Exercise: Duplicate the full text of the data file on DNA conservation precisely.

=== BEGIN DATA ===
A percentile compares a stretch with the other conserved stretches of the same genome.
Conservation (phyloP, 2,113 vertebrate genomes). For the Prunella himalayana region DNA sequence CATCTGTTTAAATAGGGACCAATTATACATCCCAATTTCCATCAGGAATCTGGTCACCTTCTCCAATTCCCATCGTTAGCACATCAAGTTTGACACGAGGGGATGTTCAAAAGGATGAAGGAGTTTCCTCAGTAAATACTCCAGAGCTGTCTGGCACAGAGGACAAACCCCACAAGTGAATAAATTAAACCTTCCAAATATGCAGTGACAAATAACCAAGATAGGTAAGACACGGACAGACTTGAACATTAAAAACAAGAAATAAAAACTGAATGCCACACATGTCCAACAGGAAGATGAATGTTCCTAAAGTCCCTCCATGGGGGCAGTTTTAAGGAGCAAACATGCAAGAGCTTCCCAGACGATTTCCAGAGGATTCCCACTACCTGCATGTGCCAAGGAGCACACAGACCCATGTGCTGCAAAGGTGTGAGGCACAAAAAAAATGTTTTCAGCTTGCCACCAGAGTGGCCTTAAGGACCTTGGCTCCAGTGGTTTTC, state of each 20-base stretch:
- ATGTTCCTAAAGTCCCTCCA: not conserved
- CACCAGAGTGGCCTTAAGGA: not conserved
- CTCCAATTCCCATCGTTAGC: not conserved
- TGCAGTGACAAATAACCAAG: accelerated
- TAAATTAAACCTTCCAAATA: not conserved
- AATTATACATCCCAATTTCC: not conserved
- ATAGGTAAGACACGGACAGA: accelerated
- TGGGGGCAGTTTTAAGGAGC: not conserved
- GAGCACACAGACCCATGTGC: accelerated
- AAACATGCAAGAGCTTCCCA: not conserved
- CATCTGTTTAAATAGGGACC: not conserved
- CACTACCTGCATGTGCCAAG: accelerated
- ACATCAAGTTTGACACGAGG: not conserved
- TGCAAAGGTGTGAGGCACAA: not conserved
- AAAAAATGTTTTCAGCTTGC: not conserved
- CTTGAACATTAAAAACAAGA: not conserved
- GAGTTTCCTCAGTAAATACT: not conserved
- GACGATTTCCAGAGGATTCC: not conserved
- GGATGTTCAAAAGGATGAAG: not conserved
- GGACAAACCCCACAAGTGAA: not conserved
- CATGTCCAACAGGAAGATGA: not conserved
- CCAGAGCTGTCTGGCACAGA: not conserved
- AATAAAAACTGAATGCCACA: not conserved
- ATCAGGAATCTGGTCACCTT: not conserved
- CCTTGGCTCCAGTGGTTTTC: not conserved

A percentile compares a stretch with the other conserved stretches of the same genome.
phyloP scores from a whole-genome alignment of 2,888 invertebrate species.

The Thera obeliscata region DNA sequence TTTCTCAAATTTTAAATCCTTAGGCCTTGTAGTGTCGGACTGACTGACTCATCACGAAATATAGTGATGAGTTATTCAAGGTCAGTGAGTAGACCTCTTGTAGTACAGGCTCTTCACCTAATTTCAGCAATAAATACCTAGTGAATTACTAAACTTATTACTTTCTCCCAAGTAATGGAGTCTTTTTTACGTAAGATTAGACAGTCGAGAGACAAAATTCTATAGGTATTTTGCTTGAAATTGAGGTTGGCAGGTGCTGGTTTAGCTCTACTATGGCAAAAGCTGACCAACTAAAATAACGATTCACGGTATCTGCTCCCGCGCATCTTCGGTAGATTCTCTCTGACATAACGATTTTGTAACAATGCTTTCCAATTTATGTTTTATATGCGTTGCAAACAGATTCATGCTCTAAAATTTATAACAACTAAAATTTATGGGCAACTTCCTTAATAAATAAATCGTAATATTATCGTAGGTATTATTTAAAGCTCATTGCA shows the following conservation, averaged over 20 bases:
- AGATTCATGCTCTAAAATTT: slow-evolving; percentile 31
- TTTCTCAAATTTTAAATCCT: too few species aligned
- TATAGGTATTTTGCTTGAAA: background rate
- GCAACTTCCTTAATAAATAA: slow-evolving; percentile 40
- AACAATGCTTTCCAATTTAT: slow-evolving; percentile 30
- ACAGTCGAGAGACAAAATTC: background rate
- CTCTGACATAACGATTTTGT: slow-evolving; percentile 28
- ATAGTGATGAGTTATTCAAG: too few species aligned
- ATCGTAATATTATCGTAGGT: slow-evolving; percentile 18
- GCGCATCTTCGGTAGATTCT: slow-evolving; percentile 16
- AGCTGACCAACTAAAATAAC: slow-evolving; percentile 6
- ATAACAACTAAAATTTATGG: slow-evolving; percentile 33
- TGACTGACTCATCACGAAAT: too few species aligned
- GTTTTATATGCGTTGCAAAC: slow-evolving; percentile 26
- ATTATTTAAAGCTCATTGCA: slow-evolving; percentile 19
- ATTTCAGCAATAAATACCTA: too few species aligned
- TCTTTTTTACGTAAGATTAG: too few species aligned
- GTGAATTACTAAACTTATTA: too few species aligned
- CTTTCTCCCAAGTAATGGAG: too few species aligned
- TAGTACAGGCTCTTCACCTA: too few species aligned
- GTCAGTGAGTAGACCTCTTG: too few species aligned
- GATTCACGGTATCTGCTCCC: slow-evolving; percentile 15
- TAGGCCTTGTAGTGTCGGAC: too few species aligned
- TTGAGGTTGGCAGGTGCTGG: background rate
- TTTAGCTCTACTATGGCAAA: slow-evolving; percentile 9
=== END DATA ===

A percentile compares a stretch with the other conserved stretches of the same genome.
Conservation (phyloP, 2,113 vertebrate genomes). For the Prunella himalayana region DNA sequence CATCTGTTTAAATAGGGACCAATTATACATCCCAATTTCCATCAGGAATCTGGTCACCTTCTCCAATTCCCATCGTTAGCACATCAAGTTTGACACGAGGGGATGTTCAAAAGGATGAAGGAGTTTCCTCAGTAAATACTCCAGAGCTGTCTGGCACAGAGGACAAACCCCACAAGTGAATAAATTAAACCTTCCAAATATGCAGTGACAAATAACCAAGATAGGTAAGACACGGACAGACTTGAACATTAAAAACAAGAAATAAAAACTGAATGCCACACATGTCCAACAGGAAGATGAATGTTCCTAAAGTCCCTCCATGGGGGCAGTTTTAAGGAGCAAACATGCAAGAGCTTCCCAGACGATTTCCAGAGGATTCCCACTACCTGCATGTGCCAAGGAGCACACAGACCCATGTGCTGCAAAGGTGTGAGGCACAAAAAAAATGTTTTCAGCTTGCCACCAGAGTGGCCTTAAGGACCTTGGCTCCAGTGGTTTTC, state of each 20-base stretch:
- ATGTTCCTAAAGTCCCTCCA: not conserved
- CACCAGAGTGGCCTTAAGGA: not conserved
- CTCCAATTCCCATCGTTAGC: not conserved
- TGCAGTGACAAATAACCAAG: accelerated
- TAAATTAAACCTTCCAAATA: not conserved
- AATTATACATCCCAATTTCC: not conserved
- ATAGGTAAGACACGGACAGA: accelerated
- TGGGGGCAGTTTTAAGGAGC: not conserved
- GAGCACACAGACCCATGTGC: accelerated
- AAACATGCAAGAGCTTCCCA: not conserved
- CATCTGTTTAAATAGGGACC: not conserved
- CACTACCTGCATGTGCCAAG: accelerated
- ACATCAAGTTTGACACGAGG: not conserved
- TGCAAAGGTGTGAGGCACAA: not conserved
- AAAAAATGTTTTCAGCTTGC: not conserved
- CTTGAACATTAAAAACAAGA: not conserved
- GAGTTTCCTCAGTAAATACT: not conserved
- GACGATTTCCAGAGGATTCC: not conserved
- GGATGTTCAAAAGGATGAAG: not conserved
- GGACAAACCCCACAAGTGAA: not conserved
- CATGTCCAACAGGAAGATGA: not conserved
- CCAGAGCTGTCTGGCACAGA: not conserved
- AATAAAAACTGAATGCCACA: not conserved
- ATCAGGAATCTGGTCACCTT: not conserved
- CCTTGGCTCCAGTGGTTTTC: not conserved

A percentile compares a stretch with the other conserved stretches of the same genome.
phyloP scores from a whole-genome alignment of 2,888 invertebrate species.

The Thera obeliscata region DNA sequence TTTCTCAAATTTTAAATCCTTAGGCCTTGTAGTGTCGGACTGACTGACTCATCACGAAATATAGTGATGAGTTATTCAAGGTCAGTGAGTAGACCTCTTGTAGTACAGGCTCTTCACCTAATTTCAGCAATAAATACCTAGTGAATTACTAAACTTATTACTTTCTCCCAAGTAATGGAGTCTTTTTTACGTAAGATTAGACAGTCGAGAGACAAAATTCTATAGGTATTTTGCTTGAAATTGAGGTTGGCAGGTGCTGGTTTAGCTCTACTATGGCAAAAGCTGACCAACTAAAATAACGATTCACGGTATCTGCTCCCGCGCATCTTCGGTAGATTCTCTCTGACATAACGATTTTGTAACAATGCTTTCCAATTTATGTTTTATATGCGTTGCAAACAGATTCATGCTCTAAAATTTATAACAACTAAAATTTATGGGCAACTTCCTTAATAAATAAATCGTAATATTATCGTAGGTATTATTTAAAGCTCATTGCA shows the following conservation, averaged over 20 bases:
- AGATTCATGCTCTAAAATTT: slow-evolving; percentile 31
- TTTCTCAAATTTTAAATCCT: too few species aligned
- TATAGGTATTTTGCTTGAAA: background rate
- GCAACTTCCTTAATAAATAA: slow-evolving; percentile 40
- AACAATGCTTTCCAATTTAT: slow-evolving; percentile 30
- ACAGTCGAGAGACAAAATTC: background rate
- CTCTGACATAACGATTTTGT: slow-evolving; percentile 28
- ATAGTGATGAGTTATTCAAG: too few species aligned
- ATCGTAATATTATCGTAGGT: slow-evolving; percentile 18
- GCGCATCTTCGGTAGATTCT: slow-evolving; percentile 16
- AGCTGACCAACTAAAATAAC: slow-evolving; percentile 6
- ATAACAACTAAAATTTATGG: slow-evolving; percentile 33
- TGACTGACTCATCACGAAAT: too few species aligned
- GTTTTATATGCGTTGCAAAC: slow-evolving; percentile 26
- ATTATTTAAAGCTCATTGCA: slow-evolving; percentile 19
- ATTTCAGCAATAAATACCTA: too few species aligned
- TCTTTTTTACGTAAGATTAG: too few species aligned
- GTGAATTACTAAACTTATTA: too few species aligned
- CTTTCTCCCAAGTAATGGAG: too few species aligned
- TAGTACAGGCTCTTCACCTA: too few species aligned
- GTCAGTGAGTAGACCTCTTG: too few species aligned
- GATTCACGGTATCTGCTCCC: slow-evolving; percentile 15
- TAGGCCTTGTAGTGTCGGAC: too few species aligned
- TTGAGGTTGGCAGGTGCTGG: background rate
- TTTAGCTCTACTATGGCAAA: slow-evolving; percentile 9